On the other hand, Big Oil went in on the infrastructure to start with

This is not to suggest that I’m happy with Shell and BP abandoning their renewable energy projects: I just acknowledge that, perhaps, those projects would not have existed, had the likes of Shell and BP not started them up in the first place.

Shell, the oil company that recently trumpeted its commitment to a low carbon future by signing a pre-Bali conference communique, has quietly sold off most of its solar business.

The move, taken with rival BP’s decision last week to invest in the world’s dirtiest oil production in Canada’s tar sands, indicates that Big Oil might be giving up its flirtation with renewables and going back to its roots.

… at a time when interest in solar power is greater than ever, with the world’s first “solar city” being built at Phoenix, Arizona, a small announcement from Environ Energy Global of Singapore revealed that it had bought Shell’s photovoltaic operations in India and Sri Lanka, with more than 260 staff and 28 offices, for an undisclosed sum.

The sell-off, to be followed by similar ones in the Philippines and Indonesia, comes after another major disposal executed in a low-key way last year, when Shell hived off its solar module production business. The division, with 600 staff and manufacturing plants in the US, Canada and Germany, went to Munich-based SolarWorld. Shell has however formed a manufacturing link, with Saint-Gobain, and promised to build one plant in Germany.

The Anglo-Dutch oil group confirmed yesterday that it had pulled out of its rural business in India and Sri Lanka, saying it was not making enough money.

We should also bear in mind that this is photovoltaic energy: hardly the most lucrative or cost-effective of the Renewables – some of which are being retained:

The oil group said it was continuing to move its renewables interests into a mainstream business and hoped to find one new power source that would “achieve materiality” for it. Shell continues to invest in a number of wind farm schemes, such as the London Array offshore scheme, which has government approval. Shell has also been concentrating its efforts on biofuels, but declined to say whether it had given up on solar power even though many smaller rivals continue to believe the technology has a bright future.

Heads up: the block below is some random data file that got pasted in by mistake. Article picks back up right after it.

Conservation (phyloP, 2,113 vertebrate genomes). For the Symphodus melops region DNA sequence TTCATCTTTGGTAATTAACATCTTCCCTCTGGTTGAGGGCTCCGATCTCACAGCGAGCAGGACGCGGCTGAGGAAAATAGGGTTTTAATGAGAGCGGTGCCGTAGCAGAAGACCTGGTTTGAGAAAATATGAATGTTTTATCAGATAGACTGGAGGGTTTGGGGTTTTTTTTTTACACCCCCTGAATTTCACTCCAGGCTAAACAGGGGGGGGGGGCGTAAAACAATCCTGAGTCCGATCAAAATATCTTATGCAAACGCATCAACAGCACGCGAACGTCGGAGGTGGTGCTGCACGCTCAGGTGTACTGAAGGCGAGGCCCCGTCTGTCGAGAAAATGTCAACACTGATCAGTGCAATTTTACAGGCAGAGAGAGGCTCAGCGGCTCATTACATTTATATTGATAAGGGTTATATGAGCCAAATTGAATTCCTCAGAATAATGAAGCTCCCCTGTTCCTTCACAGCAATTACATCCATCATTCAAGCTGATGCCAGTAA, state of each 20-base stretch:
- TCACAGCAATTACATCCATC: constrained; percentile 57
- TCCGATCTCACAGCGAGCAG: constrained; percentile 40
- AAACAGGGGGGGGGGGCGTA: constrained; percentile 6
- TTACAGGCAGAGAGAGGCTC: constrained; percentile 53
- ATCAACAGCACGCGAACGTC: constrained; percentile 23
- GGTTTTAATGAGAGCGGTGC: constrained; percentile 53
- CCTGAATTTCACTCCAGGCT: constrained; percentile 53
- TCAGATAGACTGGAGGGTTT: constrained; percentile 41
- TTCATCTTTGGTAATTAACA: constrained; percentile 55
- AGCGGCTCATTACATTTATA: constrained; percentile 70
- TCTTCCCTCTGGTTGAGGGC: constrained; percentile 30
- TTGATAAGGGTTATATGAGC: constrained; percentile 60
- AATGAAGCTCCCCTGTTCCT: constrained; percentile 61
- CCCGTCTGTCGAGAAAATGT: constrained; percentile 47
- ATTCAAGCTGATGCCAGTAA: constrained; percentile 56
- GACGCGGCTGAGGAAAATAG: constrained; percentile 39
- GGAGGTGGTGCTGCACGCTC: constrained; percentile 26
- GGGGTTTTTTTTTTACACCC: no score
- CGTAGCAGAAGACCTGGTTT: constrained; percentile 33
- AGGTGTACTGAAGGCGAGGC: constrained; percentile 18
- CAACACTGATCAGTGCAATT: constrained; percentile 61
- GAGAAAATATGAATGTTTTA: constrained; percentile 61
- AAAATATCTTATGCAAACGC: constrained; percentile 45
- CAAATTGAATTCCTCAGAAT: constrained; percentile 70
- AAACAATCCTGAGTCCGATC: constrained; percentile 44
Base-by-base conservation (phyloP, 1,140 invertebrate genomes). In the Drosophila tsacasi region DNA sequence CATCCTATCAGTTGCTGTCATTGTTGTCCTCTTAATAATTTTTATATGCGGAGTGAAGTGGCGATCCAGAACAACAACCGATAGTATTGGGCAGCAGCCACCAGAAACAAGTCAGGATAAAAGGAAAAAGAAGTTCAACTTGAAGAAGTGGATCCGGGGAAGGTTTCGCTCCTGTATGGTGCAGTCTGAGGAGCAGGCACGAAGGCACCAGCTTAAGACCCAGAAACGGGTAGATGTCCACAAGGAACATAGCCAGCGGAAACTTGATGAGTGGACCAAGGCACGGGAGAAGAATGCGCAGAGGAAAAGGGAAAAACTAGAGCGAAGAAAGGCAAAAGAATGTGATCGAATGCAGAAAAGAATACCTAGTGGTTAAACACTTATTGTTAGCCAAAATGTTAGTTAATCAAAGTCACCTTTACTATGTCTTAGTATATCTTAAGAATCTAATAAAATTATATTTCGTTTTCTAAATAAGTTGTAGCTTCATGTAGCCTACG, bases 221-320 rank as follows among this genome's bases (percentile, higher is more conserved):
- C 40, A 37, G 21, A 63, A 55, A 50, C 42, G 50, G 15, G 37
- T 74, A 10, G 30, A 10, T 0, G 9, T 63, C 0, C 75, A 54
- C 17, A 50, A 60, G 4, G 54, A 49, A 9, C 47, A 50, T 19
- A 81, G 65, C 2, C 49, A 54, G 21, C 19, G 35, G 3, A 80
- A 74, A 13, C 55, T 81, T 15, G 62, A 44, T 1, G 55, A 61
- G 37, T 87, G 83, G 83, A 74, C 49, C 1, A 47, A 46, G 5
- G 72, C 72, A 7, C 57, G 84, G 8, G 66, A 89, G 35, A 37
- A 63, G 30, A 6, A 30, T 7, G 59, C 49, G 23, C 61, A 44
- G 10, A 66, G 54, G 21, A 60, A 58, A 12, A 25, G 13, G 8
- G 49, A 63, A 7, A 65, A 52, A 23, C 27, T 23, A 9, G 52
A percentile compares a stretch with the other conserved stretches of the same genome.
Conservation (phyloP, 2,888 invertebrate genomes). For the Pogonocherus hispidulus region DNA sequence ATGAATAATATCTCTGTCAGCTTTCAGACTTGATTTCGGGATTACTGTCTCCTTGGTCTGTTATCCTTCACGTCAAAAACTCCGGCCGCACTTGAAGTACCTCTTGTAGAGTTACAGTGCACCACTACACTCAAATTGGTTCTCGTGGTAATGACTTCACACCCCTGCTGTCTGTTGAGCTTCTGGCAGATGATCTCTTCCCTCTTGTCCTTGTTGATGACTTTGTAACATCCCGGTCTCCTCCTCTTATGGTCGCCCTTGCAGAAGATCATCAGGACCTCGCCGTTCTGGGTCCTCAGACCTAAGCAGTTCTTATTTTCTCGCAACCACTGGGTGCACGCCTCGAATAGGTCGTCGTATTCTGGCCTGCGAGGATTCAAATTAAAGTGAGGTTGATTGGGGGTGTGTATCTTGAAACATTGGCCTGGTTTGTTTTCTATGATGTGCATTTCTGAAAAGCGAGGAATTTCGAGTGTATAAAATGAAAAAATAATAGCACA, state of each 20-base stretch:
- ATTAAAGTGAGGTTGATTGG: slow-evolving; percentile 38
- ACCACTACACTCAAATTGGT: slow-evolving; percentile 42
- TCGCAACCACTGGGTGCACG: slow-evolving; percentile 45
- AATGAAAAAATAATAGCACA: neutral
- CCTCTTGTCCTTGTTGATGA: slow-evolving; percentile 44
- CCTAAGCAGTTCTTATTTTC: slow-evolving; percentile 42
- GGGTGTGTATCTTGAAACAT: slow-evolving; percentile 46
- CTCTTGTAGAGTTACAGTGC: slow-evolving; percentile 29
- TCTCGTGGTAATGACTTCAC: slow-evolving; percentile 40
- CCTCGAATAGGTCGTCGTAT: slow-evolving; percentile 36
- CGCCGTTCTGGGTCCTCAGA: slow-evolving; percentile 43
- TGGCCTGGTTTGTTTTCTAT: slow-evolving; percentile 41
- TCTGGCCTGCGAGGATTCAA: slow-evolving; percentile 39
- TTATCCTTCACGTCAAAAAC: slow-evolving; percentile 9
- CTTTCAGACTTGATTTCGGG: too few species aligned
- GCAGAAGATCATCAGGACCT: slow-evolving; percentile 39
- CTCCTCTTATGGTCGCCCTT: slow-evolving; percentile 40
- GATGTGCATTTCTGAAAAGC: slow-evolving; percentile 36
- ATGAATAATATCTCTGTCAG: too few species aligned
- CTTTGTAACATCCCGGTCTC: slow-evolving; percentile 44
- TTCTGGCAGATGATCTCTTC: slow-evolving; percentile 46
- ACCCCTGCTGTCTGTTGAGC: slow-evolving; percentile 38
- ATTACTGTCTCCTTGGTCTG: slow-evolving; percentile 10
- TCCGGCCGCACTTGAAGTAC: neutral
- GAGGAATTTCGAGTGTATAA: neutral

There follows a standard form of critique (this was a quote: this is not from the writer of the article):

“… the oil majors, including Shell, had invested time and energy in promoting their plans for renewable energy in the press and on TV, but were not able to lead the transformation the world needs towards renewable energy and energy efficient solutions.”

Who ever said that they should? They’re corporations, not saints. Big, nasty, smelly, evil corporations, sure. They operate according to the profit motive; according to Cost-Benefit Analyses and analysis of what a market will bear. Would we rather they pour more energy into bringing this initiatives in the proper mainstream of base load? Sure – but that doesn’t mean that they should. Why should they?

When we all stop wearing cotton and eating things built almost entirely from corn and soy, we can start moving on the moral high ground.

Until then, we need to accept that markets are made up of free agents. If we want to get upset, we should be upset about such companies receiving sweetheart deals on access to public land. We should be upset that so much Farm Aid goes to corporate addresses in Manhattan, yet almost no real subsidisation of renewable energy exists. Agents in an economy will only do what their incentives tell them to do: corporate incentives are bundled up in the next AGM. Anyone who wants to make a difference should push SRI and investor activism; run for state legislatures on clearly-defined platforms of public investment in renewable energy and protection of the common treasury.

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